ExecutiveBiz: The other day, the top US military commander in Afghanistan, Gen. McChrystal, requested more forces. How, if at all, are you preparing for the outcome of that request?

Bill Bodie: We'll be ready to provide construction and life support services, as we do today, under any adjustment to force levels. We're also prepared to conduct refurbishment and relocation operations for people and equipment. In fact, we're restructuring our business unit into a very focused, US-government-centric enterprise within a broader business group to address the US customers across the mission spectrum.

ExecutiveBiz: What projects are you currently competing for?

Bill Bodie: We currently have over 300 proposals outstanding, ranging from relatively small engineering studies to a number of base operations support opportunities for U.S. forces in Kuwait, Turkey, and Spain. Outside the defense arena, we are bidding on the National Science Foundation's project to provide logistics the international scientific facilities down in Antarctica, which is almost like LogCap [a logistics augmentation contract that KBR won for the U.S. Army] on ice. Antarctica is not a hostile environment, at least in terms of people shooting at you, but it is very remote, very austere, and the actual work requirement is to ensure that scientists down there are taken care of just as soldiers are taken care of. We expect that project to be awarded some time in the second half of 2010.

ExecutiveBiz: What's something most people do know about you personally?

Bill Bodie: About me, personally? Well, my friends like to call me a “renaissance man,“ while others prefer “dilettante.“ I've had a varied professional background, having served in government, academic, think-tank, and other policy-related positions through the years, as well as on a series of corporations on both the systems and services areas. I've worked marketing and communications issues along with current line management responsibilities, and I've also published quite a bit on international relations. So I've been a jack of a few trades, trying to master as many as I can.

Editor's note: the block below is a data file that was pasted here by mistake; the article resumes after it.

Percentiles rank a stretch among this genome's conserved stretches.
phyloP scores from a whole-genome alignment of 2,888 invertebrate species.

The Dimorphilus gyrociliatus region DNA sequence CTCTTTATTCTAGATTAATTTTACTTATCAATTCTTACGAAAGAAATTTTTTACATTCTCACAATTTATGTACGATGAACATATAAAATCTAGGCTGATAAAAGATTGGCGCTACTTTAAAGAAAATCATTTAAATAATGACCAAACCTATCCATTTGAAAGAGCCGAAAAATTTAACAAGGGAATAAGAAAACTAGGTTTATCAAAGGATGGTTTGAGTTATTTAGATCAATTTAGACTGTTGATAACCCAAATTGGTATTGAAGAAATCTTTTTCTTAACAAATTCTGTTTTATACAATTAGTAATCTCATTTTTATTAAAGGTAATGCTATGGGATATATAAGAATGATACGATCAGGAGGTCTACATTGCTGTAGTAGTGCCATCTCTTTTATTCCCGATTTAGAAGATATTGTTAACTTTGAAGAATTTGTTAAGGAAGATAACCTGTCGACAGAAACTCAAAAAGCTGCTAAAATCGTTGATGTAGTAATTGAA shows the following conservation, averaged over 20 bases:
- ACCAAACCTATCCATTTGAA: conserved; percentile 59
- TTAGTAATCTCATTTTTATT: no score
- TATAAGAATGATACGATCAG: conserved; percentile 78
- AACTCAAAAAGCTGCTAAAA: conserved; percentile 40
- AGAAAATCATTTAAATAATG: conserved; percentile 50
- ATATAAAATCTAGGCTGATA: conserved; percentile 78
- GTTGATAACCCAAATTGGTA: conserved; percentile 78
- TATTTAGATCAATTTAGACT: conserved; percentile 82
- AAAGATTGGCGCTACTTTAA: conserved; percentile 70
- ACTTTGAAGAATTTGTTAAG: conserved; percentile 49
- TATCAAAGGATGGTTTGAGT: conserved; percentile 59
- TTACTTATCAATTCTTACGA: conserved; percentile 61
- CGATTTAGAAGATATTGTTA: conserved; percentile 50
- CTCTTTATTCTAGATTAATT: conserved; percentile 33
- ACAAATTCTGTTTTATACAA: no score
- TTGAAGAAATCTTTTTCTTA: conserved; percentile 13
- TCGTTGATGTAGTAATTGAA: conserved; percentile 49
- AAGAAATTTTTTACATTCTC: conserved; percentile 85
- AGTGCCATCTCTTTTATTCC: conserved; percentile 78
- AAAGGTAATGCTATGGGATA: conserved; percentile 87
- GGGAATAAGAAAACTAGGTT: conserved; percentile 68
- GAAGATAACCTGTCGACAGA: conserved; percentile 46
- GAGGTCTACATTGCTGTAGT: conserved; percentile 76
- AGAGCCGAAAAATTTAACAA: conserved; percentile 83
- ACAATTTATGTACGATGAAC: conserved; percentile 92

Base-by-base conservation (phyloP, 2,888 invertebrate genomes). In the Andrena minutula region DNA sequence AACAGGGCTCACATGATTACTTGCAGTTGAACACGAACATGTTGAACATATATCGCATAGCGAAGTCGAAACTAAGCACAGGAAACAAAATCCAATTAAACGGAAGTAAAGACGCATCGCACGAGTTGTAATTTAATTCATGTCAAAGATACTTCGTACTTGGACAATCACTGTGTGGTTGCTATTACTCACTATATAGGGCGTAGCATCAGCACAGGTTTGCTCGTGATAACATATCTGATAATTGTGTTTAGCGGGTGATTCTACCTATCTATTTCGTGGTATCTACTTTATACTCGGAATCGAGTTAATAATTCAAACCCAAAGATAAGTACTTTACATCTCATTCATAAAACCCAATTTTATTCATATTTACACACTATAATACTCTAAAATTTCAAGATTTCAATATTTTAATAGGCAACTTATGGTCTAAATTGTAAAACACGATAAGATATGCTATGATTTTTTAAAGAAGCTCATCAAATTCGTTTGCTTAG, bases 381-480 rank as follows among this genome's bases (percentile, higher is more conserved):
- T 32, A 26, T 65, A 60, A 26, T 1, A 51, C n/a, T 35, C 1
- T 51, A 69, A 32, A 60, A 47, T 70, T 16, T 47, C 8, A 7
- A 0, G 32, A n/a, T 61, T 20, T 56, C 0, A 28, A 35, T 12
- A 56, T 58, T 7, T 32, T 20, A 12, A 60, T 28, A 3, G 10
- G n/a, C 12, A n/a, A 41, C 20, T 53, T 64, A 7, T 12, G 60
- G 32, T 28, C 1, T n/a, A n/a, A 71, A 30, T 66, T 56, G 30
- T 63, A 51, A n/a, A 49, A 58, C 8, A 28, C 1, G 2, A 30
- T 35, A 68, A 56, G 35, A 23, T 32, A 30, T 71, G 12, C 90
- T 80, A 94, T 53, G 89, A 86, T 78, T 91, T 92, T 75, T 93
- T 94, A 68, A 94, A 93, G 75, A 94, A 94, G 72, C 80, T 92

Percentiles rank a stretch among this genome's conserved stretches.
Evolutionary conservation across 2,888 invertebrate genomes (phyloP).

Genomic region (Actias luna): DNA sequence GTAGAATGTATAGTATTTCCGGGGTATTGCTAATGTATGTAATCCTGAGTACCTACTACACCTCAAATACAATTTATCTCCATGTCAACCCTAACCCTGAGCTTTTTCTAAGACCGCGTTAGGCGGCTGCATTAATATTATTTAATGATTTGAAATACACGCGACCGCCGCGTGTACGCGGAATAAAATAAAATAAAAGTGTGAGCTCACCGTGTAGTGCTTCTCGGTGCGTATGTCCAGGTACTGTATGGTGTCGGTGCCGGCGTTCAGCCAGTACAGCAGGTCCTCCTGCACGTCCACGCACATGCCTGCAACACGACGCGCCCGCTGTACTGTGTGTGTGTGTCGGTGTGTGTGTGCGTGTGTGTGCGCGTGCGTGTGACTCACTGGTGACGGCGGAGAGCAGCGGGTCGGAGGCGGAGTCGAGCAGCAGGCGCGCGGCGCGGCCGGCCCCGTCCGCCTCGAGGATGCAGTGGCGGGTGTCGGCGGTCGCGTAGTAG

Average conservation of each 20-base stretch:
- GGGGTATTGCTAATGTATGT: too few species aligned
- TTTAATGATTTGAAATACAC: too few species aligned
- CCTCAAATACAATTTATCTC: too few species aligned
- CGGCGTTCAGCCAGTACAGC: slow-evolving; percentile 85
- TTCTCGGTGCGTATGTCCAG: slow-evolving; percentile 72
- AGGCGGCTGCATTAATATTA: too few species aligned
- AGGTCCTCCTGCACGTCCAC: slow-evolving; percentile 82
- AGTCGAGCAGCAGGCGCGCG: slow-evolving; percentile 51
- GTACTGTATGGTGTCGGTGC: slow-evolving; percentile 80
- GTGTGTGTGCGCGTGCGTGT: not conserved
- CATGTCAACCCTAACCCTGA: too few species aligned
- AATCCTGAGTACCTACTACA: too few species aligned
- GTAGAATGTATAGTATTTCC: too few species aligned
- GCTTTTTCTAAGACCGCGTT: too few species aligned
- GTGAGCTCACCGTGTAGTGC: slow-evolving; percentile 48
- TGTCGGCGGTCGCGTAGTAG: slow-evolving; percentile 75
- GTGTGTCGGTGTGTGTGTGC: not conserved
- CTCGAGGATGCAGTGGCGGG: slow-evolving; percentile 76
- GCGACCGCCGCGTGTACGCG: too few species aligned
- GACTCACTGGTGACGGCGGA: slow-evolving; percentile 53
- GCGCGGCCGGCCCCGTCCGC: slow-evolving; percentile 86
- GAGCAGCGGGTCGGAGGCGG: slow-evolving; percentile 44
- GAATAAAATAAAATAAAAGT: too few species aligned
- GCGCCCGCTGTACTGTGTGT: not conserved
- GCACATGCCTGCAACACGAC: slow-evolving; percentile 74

ExecutiveBiz: Finally, can you leave us with your overall assessment of where the defense contracting community is headed?

Bill Bodie: It’s a tough, competitive environment for federal contractors, with extensive scrutiny by various oversight bodies and demanding customers. That is fine by us at KBR, because we've been able to deliver value to government customers for many years in spite of the challenges. The U.S. defense budget will come under increased pressure in the next few years, although there will always be a need for support to deployed troops. Our national commitment to current overseas contingencies is not going to waver, so there will be continued out-sourcing opportunities for those suppliers who can offer a compelling value proposition to the government.  That's just what we're focused on at KBR, now and into the next decade.

Do you agree with Bodie on defense contracting’s direction? Share your comments here.